January 7th, 2013Distributism for Beginnersby Joseph Pearce

A correspondent has asked me for a list of books with which to begin a study of distributism. Here's my response:
 
Regarding Distributism, I hardly know where to start:
Papal Encyclicals including Rerum novarum by Leo XIII, Quadgrasimo anno by Pius XI, Centesimus annus by John Paul II, Caritas in Veritate by Benedict XVI.
The Servile State and An Essay on the Restoration of Property, both by Hilaire Belloc.
The Outline of Sanity by G. K. Chesterton.
Small is Beautiful by E. F. Schumacher.
Small is Still Beautiful by Joseph Pearce.
The Church and the Libertarian by Christopher A. Ferrara.
Toward a Truly Free Market by John C. Médaille.
 
The Hound of Distributism, edited by Richard Aleman.

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  • January 8 2013 | by Justin Swanton

    Is there any place on the StaR for a summary of distributionism. I don't actually know what it is other than everyone gets one cow apiece, and that Chesterton advocated it.

    How would it work in contemporary technocratic society where collective effort is so necessary to keep the wheels of industry turning?
  • January 9 2013 | by Leo Schwartz

    Justin,

    Try this FAQ from the Distributist Review:
    http://distributistreview.com/mag/test-2/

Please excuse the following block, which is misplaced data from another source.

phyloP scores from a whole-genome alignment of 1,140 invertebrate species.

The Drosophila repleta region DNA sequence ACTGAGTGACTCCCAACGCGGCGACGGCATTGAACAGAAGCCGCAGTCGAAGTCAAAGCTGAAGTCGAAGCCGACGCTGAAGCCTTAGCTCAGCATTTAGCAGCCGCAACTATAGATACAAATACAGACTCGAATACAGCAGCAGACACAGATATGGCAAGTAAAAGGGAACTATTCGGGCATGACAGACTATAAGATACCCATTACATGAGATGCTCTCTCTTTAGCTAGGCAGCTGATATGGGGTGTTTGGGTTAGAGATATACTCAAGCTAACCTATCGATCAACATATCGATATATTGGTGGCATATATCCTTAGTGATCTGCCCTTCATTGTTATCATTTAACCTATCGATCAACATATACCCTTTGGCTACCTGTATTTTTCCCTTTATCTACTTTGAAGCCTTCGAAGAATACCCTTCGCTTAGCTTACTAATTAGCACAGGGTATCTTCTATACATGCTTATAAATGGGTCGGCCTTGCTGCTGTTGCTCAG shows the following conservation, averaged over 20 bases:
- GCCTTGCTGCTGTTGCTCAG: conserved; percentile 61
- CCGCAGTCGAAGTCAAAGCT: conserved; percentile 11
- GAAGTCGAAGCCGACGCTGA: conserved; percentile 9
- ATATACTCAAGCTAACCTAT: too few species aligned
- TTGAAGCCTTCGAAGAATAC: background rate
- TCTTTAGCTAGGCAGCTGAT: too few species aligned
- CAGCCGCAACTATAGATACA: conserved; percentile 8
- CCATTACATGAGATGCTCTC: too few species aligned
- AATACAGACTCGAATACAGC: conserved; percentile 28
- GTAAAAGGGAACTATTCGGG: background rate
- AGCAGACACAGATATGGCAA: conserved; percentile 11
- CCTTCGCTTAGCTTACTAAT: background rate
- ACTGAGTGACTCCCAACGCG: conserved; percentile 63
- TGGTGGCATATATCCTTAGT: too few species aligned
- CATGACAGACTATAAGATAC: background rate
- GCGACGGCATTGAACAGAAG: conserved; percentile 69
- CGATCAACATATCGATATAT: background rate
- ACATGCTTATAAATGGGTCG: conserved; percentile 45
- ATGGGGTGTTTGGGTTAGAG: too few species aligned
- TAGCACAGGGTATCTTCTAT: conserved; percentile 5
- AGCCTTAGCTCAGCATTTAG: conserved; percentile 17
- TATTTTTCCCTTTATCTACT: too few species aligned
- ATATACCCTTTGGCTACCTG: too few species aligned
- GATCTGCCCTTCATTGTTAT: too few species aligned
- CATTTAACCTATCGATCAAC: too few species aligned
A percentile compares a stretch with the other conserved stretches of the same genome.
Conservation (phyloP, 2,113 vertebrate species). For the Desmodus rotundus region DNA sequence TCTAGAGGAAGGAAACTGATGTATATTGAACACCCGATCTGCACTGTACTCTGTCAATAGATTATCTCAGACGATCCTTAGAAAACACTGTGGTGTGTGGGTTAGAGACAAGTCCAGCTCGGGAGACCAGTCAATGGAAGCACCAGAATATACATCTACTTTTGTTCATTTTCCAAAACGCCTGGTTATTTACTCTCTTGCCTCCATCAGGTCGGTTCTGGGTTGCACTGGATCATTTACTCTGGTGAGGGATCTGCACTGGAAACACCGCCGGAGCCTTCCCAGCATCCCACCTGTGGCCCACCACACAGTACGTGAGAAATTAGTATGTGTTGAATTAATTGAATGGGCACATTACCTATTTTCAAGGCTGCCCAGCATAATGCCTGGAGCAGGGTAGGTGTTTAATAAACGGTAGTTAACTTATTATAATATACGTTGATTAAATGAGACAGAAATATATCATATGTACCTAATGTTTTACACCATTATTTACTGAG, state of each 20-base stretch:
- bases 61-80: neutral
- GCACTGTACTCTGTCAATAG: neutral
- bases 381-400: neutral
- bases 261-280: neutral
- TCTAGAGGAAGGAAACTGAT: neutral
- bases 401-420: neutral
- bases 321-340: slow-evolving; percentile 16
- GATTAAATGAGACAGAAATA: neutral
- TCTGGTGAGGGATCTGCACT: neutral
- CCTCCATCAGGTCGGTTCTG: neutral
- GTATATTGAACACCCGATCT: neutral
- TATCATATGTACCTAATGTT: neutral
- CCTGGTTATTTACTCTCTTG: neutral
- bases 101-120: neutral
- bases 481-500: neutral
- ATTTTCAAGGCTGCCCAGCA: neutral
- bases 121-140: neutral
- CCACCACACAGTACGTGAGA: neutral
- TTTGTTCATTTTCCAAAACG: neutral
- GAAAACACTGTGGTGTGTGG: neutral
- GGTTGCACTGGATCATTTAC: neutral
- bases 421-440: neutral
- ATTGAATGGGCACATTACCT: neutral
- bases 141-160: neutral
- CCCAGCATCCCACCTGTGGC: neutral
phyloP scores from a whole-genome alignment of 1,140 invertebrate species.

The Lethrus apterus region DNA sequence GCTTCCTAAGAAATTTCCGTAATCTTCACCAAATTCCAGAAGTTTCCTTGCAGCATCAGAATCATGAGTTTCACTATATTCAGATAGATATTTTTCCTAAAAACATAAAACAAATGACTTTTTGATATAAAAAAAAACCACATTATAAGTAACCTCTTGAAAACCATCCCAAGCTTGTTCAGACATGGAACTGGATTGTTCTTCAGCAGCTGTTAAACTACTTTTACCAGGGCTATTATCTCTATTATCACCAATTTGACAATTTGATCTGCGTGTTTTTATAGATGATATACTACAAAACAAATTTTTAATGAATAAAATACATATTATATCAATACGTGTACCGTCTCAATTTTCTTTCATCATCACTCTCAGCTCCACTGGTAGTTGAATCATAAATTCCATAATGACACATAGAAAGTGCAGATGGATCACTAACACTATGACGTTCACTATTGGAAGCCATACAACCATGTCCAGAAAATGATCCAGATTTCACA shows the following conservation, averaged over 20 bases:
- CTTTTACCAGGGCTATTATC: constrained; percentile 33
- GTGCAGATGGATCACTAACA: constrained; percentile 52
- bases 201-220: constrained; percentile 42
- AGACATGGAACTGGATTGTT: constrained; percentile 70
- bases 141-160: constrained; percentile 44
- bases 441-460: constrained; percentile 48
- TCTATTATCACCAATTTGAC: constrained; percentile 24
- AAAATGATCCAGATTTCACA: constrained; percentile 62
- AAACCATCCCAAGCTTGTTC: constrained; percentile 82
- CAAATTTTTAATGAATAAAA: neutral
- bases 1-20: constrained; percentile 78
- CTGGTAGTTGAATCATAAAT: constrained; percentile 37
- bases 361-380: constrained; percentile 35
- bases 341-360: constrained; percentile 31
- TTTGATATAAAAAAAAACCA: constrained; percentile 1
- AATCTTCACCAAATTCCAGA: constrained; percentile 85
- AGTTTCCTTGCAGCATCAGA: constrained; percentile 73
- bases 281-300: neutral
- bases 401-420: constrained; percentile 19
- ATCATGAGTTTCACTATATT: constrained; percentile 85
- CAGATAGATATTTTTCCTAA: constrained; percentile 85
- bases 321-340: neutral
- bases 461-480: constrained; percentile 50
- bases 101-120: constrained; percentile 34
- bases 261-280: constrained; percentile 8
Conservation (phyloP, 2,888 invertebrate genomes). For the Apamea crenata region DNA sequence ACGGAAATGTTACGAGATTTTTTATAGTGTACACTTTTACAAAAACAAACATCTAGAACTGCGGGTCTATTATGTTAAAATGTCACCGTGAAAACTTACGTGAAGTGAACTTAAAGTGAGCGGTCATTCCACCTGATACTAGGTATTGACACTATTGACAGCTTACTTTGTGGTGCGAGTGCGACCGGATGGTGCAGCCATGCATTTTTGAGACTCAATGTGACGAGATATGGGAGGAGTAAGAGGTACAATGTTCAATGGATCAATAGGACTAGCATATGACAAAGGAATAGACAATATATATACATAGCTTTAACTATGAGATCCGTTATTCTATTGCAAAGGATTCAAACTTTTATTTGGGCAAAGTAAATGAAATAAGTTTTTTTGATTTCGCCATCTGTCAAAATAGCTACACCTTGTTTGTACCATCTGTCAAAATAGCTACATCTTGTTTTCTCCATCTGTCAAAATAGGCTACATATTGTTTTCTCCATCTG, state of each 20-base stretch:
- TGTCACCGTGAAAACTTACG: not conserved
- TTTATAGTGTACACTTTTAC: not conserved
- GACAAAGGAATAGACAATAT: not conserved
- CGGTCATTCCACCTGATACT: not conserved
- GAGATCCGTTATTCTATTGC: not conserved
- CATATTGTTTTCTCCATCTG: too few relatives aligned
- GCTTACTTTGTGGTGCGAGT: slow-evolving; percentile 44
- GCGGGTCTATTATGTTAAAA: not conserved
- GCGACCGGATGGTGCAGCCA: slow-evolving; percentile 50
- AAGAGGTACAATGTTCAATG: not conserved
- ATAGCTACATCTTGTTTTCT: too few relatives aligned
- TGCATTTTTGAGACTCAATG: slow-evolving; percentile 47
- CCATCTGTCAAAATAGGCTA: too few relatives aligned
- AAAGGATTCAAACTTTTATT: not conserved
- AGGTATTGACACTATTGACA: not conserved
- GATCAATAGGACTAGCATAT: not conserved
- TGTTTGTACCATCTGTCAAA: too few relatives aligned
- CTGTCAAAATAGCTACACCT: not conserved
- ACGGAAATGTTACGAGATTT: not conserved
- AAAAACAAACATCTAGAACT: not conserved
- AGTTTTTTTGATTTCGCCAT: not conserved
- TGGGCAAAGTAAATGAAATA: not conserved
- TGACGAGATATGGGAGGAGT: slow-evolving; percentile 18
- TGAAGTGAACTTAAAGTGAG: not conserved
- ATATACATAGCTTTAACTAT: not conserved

• January 9 2013 | by joseph pearce

    Justin, I'm not sure that distirbutism can be put in a nutshell or in the form of a soundbite. I suggest that you find time to read one or other of the books listed in this post.

    Although Chesterton quipped that distributism could be summarized as three acres and a cow, it is not true that distirbutism can be summarized or dimsissed as "everyone gets one cow apiece".

    In a nutshell (however inadequate): The possession of productive property, i.e. land and capital, is an essential guarantor of economic and political freedom for the individual and the family. As such, a society in which many people possess such property is more just and more free than a society in which few people possess such property. In practical terms, this means that an economy comprised of many small businesses is better than an economy comrpised of few big businesses. The same principle applied to politics means that a society comprised of many small governments, i.e. revitalized local government, is more just than a society comprised of one big government separated from the needs of local people by its size and its geographical distance from them.
  • January 22 2013 | by jmalcolm

    Oooh, ooh! Check me out. I'm having a go at this my self here http://theontologicallapsometer.blogspot.com/2013/01/sane-economy.html
    in which I attempt a succinct and broadly appealing sell of Distributism, (or at least take first swipe at it).